The narrator in the story has a friend who is still in "the East," as opposed to the West, where the narrator is living. The narrator's friend writes and asks him to look up a man named Simon Wheeler to find out how his, the narrator's friend's, friend Leonidas W. Smiley is. Leonidas Smiley is a boyhood friend of the narrator's friend—or so the narrator is led to believe—who used to live at Angel's mining camp with Wheeler. It turns out that the narrator's friend was playing a practical joke on him. There really was no person named Leonidas W. Smiley. The narrator's friend knew that if the narrator inquired about any man named "Smiley," it would remind "good-natured, garrulous old Simon Wheeler" about the infamous Jim Smiley. Simon Wheeler would then launch into a long, detailed story about Jim Smiley, and the narrator would be caught listening to his interminable reminiscences for an excruciatingly long time. This is exactly what happens, and the bulk of "The Celebrated Jumping Frog of Calaveras County" consists of Simon Wheeler's recounting the escapades of Jim Smiley, inveterate gambler.
Ironically, the narrator prepares his readers for his story by warning them that what they are about to read is something that was intended to "bore me to death with some exasperating reminiscence of him as long and tedious as it should be useless to me." Readers are thus challenged to find out if they are better able to endure Simon Wheeler's ramblings than the narrator was, and readers are rewarded by the side-splitting narrative style of the simple old resident of Angel's mining camp.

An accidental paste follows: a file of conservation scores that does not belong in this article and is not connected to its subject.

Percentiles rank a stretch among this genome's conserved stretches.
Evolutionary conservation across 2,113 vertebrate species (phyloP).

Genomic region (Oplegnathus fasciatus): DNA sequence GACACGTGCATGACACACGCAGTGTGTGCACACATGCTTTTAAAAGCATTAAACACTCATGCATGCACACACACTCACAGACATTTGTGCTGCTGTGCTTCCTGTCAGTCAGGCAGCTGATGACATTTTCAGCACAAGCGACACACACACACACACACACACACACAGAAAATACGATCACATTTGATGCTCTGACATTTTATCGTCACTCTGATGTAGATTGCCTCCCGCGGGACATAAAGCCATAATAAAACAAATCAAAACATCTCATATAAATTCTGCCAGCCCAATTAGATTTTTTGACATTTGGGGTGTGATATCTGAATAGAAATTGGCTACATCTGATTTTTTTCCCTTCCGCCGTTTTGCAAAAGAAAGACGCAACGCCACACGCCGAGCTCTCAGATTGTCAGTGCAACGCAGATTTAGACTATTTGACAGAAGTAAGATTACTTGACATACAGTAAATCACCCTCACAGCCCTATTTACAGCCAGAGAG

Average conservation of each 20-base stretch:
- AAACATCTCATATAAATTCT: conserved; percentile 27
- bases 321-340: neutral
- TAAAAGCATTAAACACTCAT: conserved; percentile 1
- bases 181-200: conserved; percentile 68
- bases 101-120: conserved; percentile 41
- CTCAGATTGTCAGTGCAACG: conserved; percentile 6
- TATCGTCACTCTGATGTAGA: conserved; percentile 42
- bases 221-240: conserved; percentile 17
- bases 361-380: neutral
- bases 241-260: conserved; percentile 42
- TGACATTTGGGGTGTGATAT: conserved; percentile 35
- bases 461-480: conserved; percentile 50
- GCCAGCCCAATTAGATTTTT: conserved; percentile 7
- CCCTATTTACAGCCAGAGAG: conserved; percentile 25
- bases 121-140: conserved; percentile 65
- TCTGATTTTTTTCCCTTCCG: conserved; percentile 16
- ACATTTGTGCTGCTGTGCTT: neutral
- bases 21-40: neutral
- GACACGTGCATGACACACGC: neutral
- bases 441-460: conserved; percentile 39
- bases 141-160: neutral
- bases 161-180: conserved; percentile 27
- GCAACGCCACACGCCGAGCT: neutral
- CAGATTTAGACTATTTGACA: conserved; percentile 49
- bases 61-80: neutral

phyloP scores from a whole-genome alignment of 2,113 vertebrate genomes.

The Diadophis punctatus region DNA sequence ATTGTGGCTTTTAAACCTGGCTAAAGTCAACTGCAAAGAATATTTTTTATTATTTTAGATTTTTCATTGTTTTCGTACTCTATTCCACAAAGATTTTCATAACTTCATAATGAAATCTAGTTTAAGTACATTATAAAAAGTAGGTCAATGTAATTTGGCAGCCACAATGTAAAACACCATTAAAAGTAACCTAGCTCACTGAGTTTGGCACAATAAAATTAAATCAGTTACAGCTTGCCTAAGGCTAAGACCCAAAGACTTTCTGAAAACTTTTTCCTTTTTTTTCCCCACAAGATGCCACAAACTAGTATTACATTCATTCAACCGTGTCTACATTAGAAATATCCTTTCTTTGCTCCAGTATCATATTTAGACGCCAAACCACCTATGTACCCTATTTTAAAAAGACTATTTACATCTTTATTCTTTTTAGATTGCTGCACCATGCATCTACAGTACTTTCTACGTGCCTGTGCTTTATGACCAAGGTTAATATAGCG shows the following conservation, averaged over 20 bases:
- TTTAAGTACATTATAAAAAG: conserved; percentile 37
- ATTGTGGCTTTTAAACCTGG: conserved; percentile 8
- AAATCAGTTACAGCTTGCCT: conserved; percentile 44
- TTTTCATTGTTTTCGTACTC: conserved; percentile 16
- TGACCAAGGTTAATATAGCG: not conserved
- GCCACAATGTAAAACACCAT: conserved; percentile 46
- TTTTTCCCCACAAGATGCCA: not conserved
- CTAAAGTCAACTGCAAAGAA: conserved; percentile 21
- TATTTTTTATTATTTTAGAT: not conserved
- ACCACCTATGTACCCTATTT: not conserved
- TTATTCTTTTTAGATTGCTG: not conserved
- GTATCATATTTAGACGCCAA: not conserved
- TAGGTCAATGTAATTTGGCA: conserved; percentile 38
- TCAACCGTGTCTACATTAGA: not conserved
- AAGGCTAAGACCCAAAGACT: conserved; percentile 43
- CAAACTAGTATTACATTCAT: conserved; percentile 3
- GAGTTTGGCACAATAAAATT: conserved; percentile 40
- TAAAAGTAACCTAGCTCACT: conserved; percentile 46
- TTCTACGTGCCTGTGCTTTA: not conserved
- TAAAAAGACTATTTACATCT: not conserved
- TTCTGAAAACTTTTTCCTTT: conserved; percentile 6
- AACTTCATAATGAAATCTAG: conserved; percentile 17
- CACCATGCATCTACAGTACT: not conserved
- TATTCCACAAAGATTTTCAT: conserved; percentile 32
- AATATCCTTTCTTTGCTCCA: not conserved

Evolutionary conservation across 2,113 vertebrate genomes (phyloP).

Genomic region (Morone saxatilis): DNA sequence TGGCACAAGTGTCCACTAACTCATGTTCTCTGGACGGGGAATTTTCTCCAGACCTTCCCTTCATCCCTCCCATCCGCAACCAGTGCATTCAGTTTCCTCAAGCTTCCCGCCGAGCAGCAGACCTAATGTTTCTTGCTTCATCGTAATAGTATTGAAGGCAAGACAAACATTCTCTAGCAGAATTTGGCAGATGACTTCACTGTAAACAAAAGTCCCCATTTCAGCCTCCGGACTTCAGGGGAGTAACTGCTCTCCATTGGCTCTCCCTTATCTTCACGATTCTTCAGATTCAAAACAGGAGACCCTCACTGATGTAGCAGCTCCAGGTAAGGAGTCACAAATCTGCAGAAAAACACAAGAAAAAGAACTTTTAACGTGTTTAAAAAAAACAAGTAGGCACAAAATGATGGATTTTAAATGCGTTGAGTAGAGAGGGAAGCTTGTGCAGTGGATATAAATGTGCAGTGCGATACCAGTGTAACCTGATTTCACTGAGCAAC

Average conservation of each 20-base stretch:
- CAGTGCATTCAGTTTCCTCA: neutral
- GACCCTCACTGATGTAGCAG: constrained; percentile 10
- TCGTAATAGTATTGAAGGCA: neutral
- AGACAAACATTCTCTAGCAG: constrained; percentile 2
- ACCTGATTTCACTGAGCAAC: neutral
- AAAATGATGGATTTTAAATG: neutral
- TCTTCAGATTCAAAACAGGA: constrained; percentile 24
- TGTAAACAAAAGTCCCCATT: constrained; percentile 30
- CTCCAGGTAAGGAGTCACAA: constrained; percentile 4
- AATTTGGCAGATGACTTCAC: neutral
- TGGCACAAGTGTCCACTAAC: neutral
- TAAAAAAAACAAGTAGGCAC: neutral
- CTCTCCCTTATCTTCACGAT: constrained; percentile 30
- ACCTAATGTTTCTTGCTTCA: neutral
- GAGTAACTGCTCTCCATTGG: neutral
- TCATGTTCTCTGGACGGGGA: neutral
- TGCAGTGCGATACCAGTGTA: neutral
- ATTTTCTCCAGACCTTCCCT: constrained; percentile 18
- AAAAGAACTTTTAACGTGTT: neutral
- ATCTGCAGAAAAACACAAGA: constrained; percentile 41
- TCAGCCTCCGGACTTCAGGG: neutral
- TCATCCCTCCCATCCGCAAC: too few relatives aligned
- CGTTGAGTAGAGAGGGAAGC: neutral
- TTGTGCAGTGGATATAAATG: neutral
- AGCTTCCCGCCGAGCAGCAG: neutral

In "The Celebrated Jumping Frog of Calaveras County" by Mark Twain the narrator gets involved with Simon Wheeler and his rambling story telling because of the narrator's friend. This friend intentionally sets up the narrator knowing that Simon Wheeler will "trap" the narrator with an uncomfortable, time consuming, one-sided conversation. Have you ever been in a conversation with someone and there was no way to politely get out of it? This is what the narrator's friend does to him.
The narrator's friend instructs the narrator to find Simon Wheeler and ask him about an old acquaintance named Rev. Leonidas Smiley. Leonidas Smiley does not exist, but the narrator's friend knows this will remind Simon Wheeler of a man named Jim Smiley. This sets the story of Jim Smiley in motion.